An obvious distinction would emerge regarding the application of heset shevua to situations in which the tovei’a’s claim cannot be viewed as more legally formidable. For example, the Rambam (Hilkhot Nachalot 4:2) discusses a scenario in which a father disqualifies a presumed son from being his biological son. A father enjoys unique halakhic ability to testify about his offspring based upon the halakha of “yakir.” (For a fuller exposition of this halakha, see shiur “The authority of a father to testify about the identity of his child”). Can the disqualified child subsequently prosecute the father for the inheritance he lost based upon the father’s testimony, and can he elicit a shevuat heset? The Mishna Le-Melech claims that the disqualified child cannot, since the defendant (in this instance the father) enjoys sturdier halakhic position based upon his yakir augmentation. This view clearly implies that the shevuat heset is based on the superior halakhic status of the plaintiff’s/toveia’s claim under typical circumstances. In a situation in which halakha favors the position of the defendant, no shevua can be generated.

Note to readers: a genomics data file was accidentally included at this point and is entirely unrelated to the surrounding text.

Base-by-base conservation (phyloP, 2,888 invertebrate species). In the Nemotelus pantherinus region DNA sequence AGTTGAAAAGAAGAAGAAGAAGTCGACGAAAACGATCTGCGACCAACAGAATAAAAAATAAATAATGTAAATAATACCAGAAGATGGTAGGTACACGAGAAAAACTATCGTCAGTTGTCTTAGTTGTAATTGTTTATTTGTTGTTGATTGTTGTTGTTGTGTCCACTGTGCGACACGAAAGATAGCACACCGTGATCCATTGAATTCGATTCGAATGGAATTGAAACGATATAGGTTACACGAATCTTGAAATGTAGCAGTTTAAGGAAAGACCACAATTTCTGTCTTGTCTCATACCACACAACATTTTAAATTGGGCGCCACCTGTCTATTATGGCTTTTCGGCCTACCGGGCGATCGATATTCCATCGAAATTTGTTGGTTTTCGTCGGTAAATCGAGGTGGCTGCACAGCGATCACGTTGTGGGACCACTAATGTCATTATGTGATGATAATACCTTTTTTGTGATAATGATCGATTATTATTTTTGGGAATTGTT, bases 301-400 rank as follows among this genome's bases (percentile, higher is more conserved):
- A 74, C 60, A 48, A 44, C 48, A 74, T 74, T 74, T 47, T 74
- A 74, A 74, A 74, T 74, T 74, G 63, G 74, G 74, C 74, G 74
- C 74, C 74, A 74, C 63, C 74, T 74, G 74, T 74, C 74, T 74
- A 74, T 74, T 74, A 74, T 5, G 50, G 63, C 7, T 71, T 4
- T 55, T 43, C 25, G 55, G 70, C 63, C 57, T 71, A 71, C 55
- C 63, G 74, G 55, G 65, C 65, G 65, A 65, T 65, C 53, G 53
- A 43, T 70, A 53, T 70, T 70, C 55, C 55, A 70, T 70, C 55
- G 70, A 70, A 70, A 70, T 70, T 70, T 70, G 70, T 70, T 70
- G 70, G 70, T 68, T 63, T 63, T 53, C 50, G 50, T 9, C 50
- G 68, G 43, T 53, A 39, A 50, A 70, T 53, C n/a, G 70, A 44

In a parallel case, the Shach (87:9) questions the applicability of shevuat heset to a situation in which each party has summoned contradictory witnesses (“trei u-trei”). Neither legal position can rightfully be viewed as “superior” since each position contradicts witnesses. If shevuat heset is a product of a stronger claim of a tovei’a, it would fail under conditions of trei u’trei. However, if a shevuat heset is applied in trei u’trei cases, the oath may not be based upon relative strengths of claims; rather, it may be an oath imposed merely to placate the tovei’a.